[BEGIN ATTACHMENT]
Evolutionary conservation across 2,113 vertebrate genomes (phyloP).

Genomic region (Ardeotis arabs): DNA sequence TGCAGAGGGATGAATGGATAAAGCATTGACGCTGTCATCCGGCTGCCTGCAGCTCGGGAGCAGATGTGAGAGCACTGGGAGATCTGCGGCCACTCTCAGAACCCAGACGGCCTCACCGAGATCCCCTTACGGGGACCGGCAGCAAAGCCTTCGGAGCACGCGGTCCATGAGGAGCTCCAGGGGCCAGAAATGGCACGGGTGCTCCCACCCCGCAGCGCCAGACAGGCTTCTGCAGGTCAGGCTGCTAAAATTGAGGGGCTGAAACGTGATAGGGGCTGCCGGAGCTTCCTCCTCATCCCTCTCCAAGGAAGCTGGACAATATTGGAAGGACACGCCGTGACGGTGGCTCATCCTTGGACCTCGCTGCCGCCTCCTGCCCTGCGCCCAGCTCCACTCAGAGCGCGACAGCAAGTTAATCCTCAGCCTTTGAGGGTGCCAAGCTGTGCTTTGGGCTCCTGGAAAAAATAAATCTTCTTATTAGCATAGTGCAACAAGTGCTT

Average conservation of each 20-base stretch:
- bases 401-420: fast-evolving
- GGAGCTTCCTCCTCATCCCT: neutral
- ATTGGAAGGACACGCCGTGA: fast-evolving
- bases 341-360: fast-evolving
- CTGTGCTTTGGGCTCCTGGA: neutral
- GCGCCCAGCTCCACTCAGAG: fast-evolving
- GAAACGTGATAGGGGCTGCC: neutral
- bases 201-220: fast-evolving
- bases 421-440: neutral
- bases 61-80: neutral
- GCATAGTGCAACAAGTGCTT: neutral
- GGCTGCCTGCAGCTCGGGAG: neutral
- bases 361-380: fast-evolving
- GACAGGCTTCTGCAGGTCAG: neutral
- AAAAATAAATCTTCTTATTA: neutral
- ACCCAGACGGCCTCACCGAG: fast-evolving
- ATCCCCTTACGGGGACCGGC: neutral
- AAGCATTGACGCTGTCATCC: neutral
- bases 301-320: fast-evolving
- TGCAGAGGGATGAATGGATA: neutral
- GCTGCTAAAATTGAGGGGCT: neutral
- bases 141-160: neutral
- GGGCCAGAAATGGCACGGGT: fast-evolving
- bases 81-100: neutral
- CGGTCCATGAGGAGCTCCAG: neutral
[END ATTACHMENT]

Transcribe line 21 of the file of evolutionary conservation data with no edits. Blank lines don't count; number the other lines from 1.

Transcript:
- AAGCATTGACGCTGTCATCC: neutral